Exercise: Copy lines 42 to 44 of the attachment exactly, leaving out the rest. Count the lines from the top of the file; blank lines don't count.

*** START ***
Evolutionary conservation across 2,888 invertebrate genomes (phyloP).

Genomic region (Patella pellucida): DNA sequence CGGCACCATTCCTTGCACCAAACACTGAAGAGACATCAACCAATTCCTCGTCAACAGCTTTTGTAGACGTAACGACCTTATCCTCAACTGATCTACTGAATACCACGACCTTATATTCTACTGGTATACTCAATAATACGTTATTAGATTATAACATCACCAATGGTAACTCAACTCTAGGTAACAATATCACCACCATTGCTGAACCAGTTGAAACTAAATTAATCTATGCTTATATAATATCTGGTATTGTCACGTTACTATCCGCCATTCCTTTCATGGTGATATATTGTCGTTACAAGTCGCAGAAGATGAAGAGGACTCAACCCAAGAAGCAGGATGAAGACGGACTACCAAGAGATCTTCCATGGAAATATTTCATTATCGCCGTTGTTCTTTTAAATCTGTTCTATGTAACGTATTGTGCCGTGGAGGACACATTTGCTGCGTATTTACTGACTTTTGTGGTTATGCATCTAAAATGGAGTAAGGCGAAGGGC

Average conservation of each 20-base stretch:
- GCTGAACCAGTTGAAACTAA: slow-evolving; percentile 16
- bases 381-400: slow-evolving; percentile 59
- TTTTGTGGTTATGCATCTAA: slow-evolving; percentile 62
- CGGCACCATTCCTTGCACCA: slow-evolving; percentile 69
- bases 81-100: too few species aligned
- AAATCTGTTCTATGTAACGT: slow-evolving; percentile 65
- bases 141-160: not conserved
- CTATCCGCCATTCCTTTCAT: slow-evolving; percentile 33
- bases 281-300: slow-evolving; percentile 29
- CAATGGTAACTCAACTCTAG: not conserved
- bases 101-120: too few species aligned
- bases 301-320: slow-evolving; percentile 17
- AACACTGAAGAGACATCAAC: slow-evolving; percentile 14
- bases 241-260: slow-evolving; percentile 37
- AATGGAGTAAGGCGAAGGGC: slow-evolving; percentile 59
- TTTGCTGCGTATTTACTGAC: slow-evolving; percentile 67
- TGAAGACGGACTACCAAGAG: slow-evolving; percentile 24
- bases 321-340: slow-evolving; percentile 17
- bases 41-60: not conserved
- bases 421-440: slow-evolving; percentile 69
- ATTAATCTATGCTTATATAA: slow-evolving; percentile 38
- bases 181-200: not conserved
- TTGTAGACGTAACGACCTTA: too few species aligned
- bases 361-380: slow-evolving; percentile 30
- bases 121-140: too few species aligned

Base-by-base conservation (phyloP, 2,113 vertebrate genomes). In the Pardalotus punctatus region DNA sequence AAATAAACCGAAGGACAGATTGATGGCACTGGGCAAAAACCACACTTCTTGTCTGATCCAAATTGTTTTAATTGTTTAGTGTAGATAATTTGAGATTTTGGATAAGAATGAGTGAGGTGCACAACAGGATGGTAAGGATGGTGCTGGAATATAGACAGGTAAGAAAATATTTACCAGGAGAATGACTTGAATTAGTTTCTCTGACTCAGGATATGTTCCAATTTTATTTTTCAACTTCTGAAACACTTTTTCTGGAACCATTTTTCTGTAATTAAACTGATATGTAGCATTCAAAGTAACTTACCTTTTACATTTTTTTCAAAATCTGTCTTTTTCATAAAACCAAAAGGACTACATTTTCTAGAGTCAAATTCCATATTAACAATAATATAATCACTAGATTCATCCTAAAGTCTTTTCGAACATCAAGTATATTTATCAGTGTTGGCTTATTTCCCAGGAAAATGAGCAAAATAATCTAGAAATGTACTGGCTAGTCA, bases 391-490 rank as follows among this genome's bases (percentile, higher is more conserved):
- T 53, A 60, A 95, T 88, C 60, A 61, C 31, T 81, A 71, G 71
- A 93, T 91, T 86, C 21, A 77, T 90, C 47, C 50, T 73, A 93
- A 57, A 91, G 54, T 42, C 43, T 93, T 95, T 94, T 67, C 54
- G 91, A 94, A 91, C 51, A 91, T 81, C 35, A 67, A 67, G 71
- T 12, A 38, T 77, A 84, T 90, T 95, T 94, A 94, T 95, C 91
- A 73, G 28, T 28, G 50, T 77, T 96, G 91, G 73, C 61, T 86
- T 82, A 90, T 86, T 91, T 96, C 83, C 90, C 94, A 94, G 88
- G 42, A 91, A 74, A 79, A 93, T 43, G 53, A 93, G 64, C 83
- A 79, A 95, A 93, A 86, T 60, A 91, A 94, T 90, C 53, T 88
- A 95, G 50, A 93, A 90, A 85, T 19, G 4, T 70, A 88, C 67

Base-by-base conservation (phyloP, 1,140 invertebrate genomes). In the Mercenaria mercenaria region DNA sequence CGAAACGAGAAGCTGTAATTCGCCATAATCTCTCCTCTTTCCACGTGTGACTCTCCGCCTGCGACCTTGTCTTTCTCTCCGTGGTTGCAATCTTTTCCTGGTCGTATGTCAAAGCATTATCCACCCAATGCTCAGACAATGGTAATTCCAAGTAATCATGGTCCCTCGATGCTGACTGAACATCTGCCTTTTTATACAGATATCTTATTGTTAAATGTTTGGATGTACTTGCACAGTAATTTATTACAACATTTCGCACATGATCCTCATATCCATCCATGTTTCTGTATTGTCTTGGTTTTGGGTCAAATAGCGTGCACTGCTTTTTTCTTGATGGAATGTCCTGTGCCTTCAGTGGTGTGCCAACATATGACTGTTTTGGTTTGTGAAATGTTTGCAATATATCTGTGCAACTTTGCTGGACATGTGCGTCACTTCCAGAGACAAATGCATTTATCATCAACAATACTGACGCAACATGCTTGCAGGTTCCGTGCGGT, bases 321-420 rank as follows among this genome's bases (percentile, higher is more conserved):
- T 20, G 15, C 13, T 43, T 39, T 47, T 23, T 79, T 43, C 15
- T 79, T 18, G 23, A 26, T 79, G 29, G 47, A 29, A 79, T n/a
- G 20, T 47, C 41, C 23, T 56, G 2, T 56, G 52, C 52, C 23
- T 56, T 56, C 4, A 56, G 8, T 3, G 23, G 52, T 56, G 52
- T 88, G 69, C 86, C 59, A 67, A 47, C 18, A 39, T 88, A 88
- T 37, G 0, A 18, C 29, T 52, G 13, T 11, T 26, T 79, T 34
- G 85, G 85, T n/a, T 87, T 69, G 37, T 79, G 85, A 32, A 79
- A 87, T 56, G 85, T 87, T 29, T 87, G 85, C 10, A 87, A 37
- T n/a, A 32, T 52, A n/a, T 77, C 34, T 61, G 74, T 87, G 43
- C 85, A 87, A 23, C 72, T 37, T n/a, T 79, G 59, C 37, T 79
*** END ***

- T 79, T 18, G 23, A 26, T 79, G 29, G 47, A 29, A 79, T n/a
- G 20, T 47, C 41, C 23, T 56, G 2, T 56, G 52, C 52, C 23
- T 56, T 56, C 4, A 56, G 8, T 3, G 23, G 52, T 56, G 52